Whatever the signal is, it started on its journey an extraordinarily long time ago. So even if we can’t convince you to get off the but-wait-this-could-be-aliens train, we’ve got some bad news.
This source of fast radio bursts was only discovered in November of 2012, and it was only shown to repeat in 2015. That’s not a whole lot of time to figure out what the baseline for these signals might be, which is one key reason that researchers can’t make a definitive call yet. Continuing to observe the star over time can help them get more data, and maybe even eventually figure out what it is.
Let’s be really really clear here: This new discovery isn’t likely to be aliens. Even Breakthrough Listen called the idea that the signals came from aliens ‘speculative.’ And if it’s something other than aliens (trust us: it will be something other than aliens), that shouldn’t take away from our excitement about the discovery of something new and wonderful and strange.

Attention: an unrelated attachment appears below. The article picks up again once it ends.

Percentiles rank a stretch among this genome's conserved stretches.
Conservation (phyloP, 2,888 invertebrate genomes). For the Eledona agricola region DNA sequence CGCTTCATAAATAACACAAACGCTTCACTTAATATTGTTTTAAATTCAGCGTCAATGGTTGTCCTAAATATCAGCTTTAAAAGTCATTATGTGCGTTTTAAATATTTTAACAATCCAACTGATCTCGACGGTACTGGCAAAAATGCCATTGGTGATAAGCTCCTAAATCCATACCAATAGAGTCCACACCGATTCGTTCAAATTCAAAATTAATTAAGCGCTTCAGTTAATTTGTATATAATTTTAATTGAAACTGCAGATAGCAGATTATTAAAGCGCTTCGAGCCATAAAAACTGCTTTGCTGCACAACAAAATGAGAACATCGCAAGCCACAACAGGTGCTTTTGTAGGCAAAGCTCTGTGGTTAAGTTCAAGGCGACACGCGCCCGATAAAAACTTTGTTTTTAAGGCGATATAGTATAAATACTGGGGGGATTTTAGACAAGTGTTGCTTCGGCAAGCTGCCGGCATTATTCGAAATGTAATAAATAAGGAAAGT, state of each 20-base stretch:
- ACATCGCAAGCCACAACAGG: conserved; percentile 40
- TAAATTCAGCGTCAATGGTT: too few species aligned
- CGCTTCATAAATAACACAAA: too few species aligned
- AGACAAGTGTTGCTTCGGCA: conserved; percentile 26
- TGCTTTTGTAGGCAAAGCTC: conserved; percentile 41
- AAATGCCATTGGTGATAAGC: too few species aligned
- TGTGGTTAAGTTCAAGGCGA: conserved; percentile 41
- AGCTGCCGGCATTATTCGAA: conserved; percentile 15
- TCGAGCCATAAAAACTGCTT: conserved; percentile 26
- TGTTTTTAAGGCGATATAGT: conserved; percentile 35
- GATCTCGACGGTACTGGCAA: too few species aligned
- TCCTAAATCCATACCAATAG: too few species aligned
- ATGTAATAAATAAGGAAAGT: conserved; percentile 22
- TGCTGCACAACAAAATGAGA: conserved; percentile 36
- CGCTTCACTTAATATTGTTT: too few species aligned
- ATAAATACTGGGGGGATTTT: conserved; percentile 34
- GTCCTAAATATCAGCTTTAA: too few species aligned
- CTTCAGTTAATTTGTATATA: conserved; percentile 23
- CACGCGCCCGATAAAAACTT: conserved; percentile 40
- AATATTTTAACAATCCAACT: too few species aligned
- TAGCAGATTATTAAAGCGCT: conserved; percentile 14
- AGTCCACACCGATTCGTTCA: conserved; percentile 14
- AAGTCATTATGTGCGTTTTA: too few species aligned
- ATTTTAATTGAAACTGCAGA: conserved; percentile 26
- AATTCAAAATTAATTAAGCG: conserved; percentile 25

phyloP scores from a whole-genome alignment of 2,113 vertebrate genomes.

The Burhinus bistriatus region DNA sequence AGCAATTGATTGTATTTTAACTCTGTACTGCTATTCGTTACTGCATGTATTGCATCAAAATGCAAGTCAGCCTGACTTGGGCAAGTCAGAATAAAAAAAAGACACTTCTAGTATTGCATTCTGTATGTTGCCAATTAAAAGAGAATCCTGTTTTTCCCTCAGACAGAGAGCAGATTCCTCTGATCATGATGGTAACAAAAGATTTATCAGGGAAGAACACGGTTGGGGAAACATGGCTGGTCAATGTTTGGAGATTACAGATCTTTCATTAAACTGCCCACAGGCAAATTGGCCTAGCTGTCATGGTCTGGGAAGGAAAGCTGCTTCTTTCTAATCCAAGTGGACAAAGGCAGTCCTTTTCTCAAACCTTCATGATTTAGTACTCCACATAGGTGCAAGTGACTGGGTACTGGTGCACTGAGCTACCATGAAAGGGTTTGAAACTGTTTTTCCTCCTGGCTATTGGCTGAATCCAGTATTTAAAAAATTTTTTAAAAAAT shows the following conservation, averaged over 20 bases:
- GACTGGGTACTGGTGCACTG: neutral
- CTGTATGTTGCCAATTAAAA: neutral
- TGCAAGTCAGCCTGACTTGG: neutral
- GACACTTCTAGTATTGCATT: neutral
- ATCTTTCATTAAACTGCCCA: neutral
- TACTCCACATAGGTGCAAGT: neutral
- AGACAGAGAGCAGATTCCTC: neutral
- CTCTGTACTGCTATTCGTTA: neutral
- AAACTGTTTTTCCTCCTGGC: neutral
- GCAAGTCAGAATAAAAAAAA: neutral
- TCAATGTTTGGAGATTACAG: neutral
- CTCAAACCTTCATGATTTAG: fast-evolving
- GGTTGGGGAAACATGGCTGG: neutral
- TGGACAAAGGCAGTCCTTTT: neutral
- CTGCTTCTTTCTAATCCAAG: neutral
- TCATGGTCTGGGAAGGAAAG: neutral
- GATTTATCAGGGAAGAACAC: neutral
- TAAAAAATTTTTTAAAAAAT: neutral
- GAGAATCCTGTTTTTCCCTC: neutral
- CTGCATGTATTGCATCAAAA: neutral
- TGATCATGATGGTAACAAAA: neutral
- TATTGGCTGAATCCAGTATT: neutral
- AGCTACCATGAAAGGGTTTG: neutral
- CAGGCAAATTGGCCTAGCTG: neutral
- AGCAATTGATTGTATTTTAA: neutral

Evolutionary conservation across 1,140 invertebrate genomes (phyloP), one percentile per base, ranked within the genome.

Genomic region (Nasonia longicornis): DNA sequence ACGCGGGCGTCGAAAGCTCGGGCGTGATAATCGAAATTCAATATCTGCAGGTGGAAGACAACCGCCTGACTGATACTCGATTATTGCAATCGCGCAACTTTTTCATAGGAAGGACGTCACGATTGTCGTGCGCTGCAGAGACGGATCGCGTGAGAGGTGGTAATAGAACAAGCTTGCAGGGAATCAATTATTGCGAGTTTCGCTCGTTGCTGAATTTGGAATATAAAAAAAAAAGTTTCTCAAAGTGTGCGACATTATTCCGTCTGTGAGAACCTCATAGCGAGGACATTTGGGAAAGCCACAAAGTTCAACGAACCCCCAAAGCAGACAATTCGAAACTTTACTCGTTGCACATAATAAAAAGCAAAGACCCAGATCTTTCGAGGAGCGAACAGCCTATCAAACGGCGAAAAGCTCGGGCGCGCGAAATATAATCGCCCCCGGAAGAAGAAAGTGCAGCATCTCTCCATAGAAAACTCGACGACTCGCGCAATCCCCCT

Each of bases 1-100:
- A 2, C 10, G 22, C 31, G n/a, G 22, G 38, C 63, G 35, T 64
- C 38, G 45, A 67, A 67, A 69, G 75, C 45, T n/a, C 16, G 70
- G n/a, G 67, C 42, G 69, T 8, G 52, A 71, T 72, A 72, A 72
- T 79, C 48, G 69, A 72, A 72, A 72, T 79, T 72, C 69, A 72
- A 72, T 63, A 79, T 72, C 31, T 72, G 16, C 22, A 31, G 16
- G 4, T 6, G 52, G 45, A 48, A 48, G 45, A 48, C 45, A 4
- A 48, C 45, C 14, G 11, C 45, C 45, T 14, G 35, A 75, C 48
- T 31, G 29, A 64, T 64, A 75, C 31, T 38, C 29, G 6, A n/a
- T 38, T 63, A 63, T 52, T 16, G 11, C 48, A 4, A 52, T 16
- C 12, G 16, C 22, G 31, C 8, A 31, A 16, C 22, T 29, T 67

“The last time we had a cosmic mystery source like this was with the reporting of the discovery of gamma ray bursts in the 1970s,” Petroff says. “Then it took decades to figure out some of the basic things like where they were coming from and what caused them. FRBs were discovered only 10 years ago, and we’ve already learned so much about them. And we’re finding more and more of them every year. Even just the past 12 months has been a complete whirlwind of activity and new results. Lots of new telescopes are coming online in the next 6 to 12 months that are going to find hundreds of FRBs per year, so it’s going to be an incredible time!”
So don’t be disappointed that we haven’t found aliens yet. Instead, get hyped about everything we’re learning about this wild, wonderful universe.